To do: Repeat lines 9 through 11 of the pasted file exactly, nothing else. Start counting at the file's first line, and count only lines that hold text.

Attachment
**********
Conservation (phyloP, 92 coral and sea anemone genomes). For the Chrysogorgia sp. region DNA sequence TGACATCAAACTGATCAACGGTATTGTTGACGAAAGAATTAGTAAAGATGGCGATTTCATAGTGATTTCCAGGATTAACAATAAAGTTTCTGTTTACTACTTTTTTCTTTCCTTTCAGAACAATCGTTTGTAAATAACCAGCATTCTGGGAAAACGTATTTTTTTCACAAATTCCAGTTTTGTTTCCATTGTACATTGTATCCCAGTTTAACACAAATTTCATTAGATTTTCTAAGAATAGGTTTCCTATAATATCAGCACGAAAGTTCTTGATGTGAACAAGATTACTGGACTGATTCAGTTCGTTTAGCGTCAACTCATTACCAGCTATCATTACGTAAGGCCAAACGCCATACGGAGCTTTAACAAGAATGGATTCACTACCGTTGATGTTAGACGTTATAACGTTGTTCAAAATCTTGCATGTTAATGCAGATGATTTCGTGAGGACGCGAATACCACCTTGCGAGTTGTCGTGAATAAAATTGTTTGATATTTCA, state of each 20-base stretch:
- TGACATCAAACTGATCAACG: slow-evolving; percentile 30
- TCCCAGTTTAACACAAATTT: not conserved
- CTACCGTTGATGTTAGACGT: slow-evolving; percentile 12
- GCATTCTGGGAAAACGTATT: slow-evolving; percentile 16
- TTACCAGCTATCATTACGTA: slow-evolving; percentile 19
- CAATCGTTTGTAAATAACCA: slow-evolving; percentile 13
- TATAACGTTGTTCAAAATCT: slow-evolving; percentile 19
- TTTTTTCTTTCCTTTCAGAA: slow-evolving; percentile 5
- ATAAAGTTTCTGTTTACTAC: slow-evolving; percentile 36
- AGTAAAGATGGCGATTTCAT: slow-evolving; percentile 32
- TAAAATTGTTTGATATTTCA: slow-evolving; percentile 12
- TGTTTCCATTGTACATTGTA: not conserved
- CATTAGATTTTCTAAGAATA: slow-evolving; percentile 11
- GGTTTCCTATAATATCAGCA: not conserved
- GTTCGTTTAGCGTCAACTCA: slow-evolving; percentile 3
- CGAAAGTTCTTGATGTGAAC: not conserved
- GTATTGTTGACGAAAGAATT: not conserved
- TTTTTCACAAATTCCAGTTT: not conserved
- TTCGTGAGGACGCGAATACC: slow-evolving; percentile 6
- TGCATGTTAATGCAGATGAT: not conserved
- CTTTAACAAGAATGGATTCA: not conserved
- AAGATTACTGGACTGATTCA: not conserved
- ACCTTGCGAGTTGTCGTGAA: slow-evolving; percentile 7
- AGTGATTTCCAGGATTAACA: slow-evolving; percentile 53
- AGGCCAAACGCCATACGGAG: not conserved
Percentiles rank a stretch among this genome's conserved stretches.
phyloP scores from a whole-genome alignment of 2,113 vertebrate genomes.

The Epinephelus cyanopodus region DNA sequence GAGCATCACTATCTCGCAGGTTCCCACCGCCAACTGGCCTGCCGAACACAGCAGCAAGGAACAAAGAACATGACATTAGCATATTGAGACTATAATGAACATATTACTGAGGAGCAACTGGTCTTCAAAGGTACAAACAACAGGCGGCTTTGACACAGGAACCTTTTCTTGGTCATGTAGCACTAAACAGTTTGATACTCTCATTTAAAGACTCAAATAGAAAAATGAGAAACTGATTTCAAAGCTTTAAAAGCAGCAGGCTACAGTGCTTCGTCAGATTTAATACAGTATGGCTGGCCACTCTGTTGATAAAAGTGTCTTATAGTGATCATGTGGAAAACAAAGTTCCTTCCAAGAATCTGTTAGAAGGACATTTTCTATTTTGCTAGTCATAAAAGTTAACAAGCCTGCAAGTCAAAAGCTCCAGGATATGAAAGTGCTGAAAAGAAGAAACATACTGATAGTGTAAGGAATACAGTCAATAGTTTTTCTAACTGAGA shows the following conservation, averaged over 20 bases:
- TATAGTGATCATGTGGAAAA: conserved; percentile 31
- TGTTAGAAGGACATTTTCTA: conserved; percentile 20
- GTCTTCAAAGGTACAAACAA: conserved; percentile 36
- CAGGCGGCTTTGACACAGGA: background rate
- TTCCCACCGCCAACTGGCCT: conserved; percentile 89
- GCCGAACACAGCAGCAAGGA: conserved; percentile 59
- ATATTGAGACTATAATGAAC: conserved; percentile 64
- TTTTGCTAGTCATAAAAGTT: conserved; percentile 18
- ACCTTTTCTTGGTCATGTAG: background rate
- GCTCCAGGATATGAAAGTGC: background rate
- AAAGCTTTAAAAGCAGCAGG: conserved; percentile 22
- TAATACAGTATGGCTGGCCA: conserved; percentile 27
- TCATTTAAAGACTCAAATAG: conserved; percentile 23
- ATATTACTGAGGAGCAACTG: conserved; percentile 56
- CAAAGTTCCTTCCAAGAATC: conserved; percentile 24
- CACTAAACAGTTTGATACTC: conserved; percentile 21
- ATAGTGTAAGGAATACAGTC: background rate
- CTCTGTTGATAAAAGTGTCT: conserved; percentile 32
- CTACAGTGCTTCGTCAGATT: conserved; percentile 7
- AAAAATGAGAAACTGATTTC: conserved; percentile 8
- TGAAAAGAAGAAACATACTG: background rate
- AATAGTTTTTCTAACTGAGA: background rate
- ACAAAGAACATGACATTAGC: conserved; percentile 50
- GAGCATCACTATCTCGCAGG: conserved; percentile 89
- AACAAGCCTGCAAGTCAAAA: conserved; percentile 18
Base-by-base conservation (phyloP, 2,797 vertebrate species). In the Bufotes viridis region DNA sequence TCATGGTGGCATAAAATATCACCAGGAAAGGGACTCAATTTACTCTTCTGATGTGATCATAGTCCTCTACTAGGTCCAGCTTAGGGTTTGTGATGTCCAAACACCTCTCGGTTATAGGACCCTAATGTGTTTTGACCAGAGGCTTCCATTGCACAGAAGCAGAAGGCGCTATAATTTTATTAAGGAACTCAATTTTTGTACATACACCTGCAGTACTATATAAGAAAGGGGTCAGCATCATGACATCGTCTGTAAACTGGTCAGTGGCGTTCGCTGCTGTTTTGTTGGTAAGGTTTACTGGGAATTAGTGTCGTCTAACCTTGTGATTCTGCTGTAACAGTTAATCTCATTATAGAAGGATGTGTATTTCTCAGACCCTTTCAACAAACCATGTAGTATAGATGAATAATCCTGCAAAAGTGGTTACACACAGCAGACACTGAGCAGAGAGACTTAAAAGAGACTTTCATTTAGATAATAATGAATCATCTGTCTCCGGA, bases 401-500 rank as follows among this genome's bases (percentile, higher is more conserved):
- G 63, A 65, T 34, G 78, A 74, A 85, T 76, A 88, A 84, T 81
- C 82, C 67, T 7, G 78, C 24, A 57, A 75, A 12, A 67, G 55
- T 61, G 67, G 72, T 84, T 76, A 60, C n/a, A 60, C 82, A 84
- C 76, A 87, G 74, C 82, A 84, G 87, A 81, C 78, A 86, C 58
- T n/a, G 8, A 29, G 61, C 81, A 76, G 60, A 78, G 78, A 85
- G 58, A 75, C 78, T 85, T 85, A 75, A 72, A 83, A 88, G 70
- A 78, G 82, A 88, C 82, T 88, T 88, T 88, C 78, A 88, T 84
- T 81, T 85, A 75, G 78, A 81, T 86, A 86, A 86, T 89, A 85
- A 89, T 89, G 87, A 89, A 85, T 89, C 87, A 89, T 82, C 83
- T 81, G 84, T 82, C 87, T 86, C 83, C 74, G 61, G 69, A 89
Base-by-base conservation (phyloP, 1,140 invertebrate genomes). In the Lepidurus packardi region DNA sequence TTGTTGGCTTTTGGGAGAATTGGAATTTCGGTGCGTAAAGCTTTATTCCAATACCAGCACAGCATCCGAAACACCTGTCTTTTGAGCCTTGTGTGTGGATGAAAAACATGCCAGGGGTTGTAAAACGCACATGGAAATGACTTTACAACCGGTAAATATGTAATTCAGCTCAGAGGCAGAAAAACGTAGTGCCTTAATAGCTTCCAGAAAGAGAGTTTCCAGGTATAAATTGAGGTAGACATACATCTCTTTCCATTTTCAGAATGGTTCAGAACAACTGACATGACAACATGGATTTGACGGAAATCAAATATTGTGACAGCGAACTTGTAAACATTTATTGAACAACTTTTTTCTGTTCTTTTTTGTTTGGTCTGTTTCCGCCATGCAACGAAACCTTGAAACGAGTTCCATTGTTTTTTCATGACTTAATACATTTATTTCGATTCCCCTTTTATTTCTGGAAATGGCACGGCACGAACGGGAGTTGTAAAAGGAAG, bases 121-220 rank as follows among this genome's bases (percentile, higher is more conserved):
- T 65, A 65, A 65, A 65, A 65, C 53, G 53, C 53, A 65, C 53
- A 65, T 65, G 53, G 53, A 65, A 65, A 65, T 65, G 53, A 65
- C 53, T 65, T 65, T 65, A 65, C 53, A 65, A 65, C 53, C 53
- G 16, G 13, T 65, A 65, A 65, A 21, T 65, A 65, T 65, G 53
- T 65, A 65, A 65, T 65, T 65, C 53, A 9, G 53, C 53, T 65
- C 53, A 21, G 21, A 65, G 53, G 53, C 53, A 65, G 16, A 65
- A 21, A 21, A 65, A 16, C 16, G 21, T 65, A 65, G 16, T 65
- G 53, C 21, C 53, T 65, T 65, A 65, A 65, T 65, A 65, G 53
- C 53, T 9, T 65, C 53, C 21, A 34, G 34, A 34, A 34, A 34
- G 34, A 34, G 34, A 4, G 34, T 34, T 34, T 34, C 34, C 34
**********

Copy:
- TTTTTTCTTTCCTTTCAGAA: slow-evolving; percentile 5
- ATAAAGTTTCTGTTTACTAC: slow-evolving; percentile 36
- AGTAAAGATGGCGATTTCAT: slow-evolving; percentile 32